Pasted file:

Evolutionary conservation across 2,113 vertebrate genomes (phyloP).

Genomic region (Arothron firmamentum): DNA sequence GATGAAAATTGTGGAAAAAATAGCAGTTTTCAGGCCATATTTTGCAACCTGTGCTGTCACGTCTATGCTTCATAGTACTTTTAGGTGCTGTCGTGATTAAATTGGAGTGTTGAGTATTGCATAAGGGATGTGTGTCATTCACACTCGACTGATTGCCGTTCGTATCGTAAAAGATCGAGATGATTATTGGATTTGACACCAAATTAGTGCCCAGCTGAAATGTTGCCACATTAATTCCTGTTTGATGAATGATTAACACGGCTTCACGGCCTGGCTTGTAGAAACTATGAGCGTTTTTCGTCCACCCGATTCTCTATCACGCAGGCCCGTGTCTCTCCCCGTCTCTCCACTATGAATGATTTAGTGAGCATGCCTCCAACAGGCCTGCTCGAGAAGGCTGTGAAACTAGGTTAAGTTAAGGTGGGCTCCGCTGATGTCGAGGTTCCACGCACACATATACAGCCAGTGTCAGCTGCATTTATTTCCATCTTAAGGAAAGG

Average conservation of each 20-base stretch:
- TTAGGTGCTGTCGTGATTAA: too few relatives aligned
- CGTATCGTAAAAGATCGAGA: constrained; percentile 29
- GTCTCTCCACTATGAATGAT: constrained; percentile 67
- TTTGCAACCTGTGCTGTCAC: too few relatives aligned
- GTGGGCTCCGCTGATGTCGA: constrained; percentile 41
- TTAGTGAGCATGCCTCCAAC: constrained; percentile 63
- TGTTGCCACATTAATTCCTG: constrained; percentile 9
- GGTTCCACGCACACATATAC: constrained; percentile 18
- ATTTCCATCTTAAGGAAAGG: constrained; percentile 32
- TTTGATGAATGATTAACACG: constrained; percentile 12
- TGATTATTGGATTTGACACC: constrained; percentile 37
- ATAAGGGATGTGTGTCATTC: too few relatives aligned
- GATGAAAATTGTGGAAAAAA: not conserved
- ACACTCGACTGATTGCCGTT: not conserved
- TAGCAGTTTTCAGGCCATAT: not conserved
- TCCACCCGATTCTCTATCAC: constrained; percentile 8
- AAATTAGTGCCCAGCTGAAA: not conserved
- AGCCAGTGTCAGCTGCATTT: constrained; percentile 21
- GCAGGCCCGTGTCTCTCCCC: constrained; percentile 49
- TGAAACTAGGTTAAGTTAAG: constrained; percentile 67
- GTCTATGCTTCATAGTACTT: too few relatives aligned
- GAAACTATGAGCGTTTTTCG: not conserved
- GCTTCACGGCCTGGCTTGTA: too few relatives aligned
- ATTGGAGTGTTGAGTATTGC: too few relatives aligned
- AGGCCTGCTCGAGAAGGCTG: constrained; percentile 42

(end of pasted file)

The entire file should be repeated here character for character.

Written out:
Evolutionary conservation across 2,113 vertebrate genomes (phyloP).

Genomic region (Arothron firmamentum): DNA sequence GATGAAAATTGTGGAAAAAATAGCAGTTTTCAGGCCATATTTTGCAACCTGTGCTGTCACGTCTATGCTTCATAGTACTTTTAGGTGCTGTCGTGATTAAATTGGAGTGTTGAGTATTGCATAAGGGATGTGTGTCATTCACACTCGACTGATTGCCGTTCGTATCGTAAAAGATCGAGATGATTATTGGATTTGACACCAAATTAGTGCCCAGCTGAAATGTTGCCACATTAATTCCTGTTTGATGAATGATTAACACGGCTTCACGGCCTGGCTTGTAGAAACTATGAGCGTTTTTCGTCCACCCGATTCTCTATCACGCAGGCCCGTGTCTCTCCCCGTCTCTCCACTATGAATGATTTAGTGAGCATGCCTCCAACAGGCCTGCTCGAGAAGGCTGTGAAACTAGGTTAAGTTAAGGTGGGCTCCGCTGATGTCGAGGTTCCACGCACACATATACAGCCAGTGTCAGCTGCATTTATTTCCATCTTAAGGAAAGG

Average conservation of each 20-base stretch:
- TTAGGTGCTGTCGTGATTAA: too few relatives aligned
- CGTATCGTAAAAGATCGAGA: constrained; percentile 29
- GTCTCTCCACTATGAATGAT: constrained; percentile 67
- TTTGCAACCTGTGCTGTCAC: too few relatives aligned
- GTGGGCTCCGCTGATGTCGA: constrained; percentile 41
- TTAGTGAGCATGCCTCCAAC: constrained; percentile 63
- TGTTGCCACATTAATTCCTG: constrained; percentile 9
- GGTTCCACGCACACATATAC: constrained; percentile 18
- ATTTCCATCTTAAGGAAAGG: constrained; percentile 32
- TTTGATGAATGATTAACACG: constrained; percentile 12
- TGATTATTGGATTTGACACC: constrained; percentile 37
- ATAAGGGATGTGTGTCATTC: too few relatives aligned
- GATGAAAATTGTGGAAAAAA: not conserved
- ACACTCGACTGATTGCCGTT: not conserved
- TAGCAGTTTTCAGGCCATAT: not conserved
- TCCACCCGATTCTCTATCAC: constrained; percentile 8
- AAATTAGTGCCCAGCTGAAA: not conserved
- AGCCAGTGTCAGCTGCATTT: constrained; percentile 21
- GCAGGCCCGTGTCTCTCCCC: constrained; percentile 49
- TGAAACTAGGTTAAGTTAAG: constrained; percentile 67
- GTCTATGCTTCATAGTACTT: too few relatives aligned
- GAAACTATGAGCGTTTTTCG: not conserved
- GCTTCACGGCCTGGCTTGTA: too few relatives aligned
- ATTGGAGTGTTGAGTATTGC: too few relatives aligned
- AGGCCTGCTCGAGAAGGCTG: constrained; percentile 42